Keeping Dengue at Bay

World Mosquito Program
March 14, 2022

Where Kasun Chameera lives in Colombo, everybody knows somebody who has been  afflicted with dengue. 

For Kasun, it was his brother.

“My brother was infected by it. He suffered a  lot from it. For at least 1-2 months, he would be tired walking just ten  steps. We were very scared because we knew dengue can bring you death,” says  Kasun.

Statistics show that in recent years dengue  cases have surged, with more than 40,000 cases most years in the last decade  and 186,000 cases in 2017.

There is currently no pill or vaccine to  protect you against dengue, and many preventative measures such as smoke and  pesticides often have negative side effects for the community. They’re not  long-term solutions. 

That’s why the World Mosquito Program’s  technology is so ground-breaking. 

Kasun Chameera, a community volunteerfrom Colombo, Sri Lanka

How a naturally occurring bacteria is protecting communities  from dengue

World Mosquito Program scientists found that,  by introducing Wolbachia, a natural and harmless bacteria, to the  mosquito responsible for spreading dengue, we could prevent them from  transmitting the virus to humans.

And by working directly with communities, we  can help provide long-term protection against dengue.

With the help of community members, Wolbachia  mosquitoes are released into the community where they breed with wild  mosquitoes. Over time, most of the mosquito  populations are expected to carry Wolbachia and have a reduced ability to transmit the dengue virus.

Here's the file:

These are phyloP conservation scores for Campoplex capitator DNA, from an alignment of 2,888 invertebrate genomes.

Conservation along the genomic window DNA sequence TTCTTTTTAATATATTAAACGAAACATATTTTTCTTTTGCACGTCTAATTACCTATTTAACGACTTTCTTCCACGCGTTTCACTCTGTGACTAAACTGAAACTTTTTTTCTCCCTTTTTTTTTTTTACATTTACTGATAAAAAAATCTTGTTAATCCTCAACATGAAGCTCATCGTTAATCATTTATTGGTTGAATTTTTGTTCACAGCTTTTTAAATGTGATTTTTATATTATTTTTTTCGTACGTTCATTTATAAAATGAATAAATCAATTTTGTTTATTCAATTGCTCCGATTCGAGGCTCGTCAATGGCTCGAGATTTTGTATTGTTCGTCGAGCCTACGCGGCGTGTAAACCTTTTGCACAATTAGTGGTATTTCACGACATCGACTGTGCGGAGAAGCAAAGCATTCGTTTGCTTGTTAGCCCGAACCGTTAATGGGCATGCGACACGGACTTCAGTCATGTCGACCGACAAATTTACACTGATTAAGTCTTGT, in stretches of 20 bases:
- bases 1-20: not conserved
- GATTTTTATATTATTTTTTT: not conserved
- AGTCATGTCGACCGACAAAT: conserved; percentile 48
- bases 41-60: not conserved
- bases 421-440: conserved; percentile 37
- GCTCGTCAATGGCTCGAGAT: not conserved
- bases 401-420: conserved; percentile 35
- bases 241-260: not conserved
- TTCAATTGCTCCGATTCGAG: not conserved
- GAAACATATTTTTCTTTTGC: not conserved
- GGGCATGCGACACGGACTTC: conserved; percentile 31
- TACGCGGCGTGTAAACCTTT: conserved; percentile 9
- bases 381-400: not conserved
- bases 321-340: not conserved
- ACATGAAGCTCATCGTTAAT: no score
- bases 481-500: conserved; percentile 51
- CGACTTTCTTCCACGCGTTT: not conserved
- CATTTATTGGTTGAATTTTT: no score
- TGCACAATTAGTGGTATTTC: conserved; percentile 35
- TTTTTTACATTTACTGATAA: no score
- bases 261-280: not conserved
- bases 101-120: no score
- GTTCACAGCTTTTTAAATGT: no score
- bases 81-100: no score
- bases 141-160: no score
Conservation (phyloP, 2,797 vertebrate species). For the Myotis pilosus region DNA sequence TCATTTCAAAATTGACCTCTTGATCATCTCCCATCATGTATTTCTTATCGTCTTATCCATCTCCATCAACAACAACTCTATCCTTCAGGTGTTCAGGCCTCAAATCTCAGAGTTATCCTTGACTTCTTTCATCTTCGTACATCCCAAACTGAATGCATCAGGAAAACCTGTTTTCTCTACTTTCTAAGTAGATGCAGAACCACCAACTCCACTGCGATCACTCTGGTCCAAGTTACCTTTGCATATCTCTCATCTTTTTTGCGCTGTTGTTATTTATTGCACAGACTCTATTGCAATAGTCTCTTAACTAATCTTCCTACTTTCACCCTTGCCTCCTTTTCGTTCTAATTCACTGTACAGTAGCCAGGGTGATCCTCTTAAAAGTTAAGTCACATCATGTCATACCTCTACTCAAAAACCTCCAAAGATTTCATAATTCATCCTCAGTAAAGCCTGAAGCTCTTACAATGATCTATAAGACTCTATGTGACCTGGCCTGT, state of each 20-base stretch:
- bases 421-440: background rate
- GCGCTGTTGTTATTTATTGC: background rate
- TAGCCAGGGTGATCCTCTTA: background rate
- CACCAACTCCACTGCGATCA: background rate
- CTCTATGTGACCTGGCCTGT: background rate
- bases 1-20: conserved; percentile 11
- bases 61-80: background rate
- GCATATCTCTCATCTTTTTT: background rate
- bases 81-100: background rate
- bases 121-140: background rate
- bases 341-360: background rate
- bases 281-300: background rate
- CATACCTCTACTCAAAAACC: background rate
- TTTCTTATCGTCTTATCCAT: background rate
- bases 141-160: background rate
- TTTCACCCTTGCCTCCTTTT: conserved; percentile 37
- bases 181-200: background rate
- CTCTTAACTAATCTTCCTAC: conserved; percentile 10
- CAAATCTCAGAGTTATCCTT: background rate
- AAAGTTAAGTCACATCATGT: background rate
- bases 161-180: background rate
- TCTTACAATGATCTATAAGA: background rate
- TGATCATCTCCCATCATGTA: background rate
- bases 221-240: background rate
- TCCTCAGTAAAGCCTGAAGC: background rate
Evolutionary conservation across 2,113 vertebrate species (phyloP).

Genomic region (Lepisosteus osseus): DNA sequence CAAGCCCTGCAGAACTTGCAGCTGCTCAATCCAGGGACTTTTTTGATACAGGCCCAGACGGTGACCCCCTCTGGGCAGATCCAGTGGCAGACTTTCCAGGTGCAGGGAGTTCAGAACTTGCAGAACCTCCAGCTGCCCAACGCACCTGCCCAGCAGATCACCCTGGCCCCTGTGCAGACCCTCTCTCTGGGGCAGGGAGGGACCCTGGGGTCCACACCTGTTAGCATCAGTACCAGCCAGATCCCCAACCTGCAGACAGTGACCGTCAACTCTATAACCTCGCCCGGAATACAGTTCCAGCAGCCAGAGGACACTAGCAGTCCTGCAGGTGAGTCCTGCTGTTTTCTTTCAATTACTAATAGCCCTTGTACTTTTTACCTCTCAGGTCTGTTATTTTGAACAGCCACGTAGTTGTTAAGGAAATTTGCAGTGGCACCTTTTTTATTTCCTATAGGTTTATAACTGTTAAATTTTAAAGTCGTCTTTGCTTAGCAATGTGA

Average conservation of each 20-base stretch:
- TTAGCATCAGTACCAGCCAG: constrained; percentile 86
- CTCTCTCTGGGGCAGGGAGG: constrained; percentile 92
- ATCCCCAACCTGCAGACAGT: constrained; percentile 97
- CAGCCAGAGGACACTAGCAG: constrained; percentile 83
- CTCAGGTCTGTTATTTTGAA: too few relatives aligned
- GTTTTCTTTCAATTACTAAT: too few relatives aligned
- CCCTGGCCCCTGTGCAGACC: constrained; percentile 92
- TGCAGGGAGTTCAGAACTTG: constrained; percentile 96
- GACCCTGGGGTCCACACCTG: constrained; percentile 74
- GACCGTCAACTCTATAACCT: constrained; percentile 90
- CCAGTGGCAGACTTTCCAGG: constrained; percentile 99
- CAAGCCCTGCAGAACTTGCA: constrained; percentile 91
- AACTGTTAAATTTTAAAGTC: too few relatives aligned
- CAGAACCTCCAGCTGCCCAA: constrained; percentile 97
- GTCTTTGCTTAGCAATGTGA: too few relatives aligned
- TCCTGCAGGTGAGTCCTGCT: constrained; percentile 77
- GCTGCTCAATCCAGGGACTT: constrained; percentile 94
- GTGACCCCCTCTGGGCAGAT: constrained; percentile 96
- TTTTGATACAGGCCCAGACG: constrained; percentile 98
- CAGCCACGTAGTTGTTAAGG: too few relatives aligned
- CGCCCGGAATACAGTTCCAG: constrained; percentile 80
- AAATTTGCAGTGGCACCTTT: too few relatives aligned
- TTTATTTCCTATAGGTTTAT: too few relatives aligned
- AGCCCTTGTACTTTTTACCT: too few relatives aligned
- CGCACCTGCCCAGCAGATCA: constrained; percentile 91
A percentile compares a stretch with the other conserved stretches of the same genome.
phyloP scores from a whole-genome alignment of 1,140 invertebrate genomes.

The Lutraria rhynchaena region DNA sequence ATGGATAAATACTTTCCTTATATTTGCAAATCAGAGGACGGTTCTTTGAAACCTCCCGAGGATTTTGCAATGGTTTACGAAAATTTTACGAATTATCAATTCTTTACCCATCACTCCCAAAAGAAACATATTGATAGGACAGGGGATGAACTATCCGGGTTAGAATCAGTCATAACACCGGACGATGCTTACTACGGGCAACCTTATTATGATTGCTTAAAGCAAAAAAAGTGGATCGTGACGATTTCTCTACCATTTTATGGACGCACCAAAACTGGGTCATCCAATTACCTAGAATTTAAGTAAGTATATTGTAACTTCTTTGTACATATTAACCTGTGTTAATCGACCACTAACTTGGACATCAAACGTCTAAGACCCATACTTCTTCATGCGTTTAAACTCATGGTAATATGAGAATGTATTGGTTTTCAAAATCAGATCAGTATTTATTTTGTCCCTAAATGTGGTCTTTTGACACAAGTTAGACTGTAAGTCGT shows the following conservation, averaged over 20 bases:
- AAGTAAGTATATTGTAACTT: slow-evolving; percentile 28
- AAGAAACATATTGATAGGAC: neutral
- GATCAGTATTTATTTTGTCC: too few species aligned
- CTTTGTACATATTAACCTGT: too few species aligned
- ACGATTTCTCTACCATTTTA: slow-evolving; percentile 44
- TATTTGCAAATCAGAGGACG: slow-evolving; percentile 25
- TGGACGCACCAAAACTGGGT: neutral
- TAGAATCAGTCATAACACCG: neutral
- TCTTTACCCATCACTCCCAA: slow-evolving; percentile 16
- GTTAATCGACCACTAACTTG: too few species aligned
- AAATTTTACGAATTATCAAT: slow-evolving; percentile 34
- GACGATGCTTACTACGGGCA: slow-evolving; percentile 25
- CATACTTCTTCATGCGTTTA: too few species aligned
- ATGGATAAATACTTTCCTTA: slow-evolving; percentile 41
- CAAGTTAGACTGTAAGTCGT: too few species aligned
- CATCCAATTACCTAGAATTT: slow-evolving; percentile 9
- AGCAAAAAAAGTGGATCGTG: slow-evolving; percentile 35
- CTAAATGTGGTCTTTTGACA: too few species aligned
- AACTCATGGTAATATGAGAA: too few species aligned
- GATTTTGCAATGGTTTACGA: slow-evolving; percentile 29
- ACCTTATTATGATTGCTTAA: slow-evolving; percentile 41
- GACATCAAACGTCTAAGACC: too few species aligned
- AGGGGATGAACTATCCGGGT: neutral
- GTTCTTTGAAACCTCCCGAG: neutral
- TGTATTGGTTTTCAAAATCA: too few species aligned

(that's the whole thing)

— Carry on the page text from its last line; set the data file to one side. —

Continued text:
This safe, cost-effective and self-sustaining  technology has been shown to reduce dengue incidence cases by 77% and  hospital admissions for dengue by 86%. 

When Kasun heard about what the World Mosquito  Program was doing to combat dengue, he was determined to be involved. He and  his family helped raise awareness of the new method in their community, and  were among the first households to collect mosquito samples for the project.  They were also one of 3,258 community volunteers who hosted ‘Mozzie Boxes’  containing Wolbachia mosquito eggs.

A  WMP staff member explains how a mosquito trap works to Kasun Chameera

The World Mosquito Program introduced this  measure of fighting dengue in Sri Lanka in March 2020, in partnership with  the Sri Lankan Ministry of Health and the National Dengue Control Unit, and supported by the Department of Foreign Affairs and Trade and the Australian  High Commission in Colombo.

It has now been piloted in two areas of Colombo – the Municipal Council-District 1 (CMC-D1) and Nugegoda  –  where dengue rates are high. This initial phase of our work in Colombo  wrapped up in June 2021, but its impacts will be monitored over the next five  years. 

Colombo residents and healthcare staff alike see the Wolbachia method as an exciting, sustainable solution to control  the spread of dengue.

Fighting dengue into the future

The World Mosquito Program has already worked  with communities like Kasun’s in 11 countries to implement this safe,  cost-effective and self-sustaining solution.

Plans are in place for releases across the Western Province of Sri Lanka, and to gradually expand into other parts of  the country and the world.

“When the pilot is successful, which it has  been elsewhere so we expect the same here, the Ministry of Health will be  able to take this and work with the National Dengue Control Unit to spread  this across Sri Lanka to other areas that also have a dengue problem,” says  the Australian Deputy High Commissioner to Sri Lanka and Maldives, Victoria  Coakley.

“Australia is very proud to be able to share  this technology, which was developed in Australia with the World Mosquito  Program and in collaboration with one of Australia’s leading universities,  Monash University. It’s a sense of pride that our own technology has been  developed and we’ve then been able to share that across the world.”

For Sri Lankans like Kasun, the pilot offers  hope for a future where communities no longer live in fear of dengue. 

“It brings me happiness to think of a  dengue-free future.”

A  mozzie box hanging in a tree in Colombo, Sri Lanka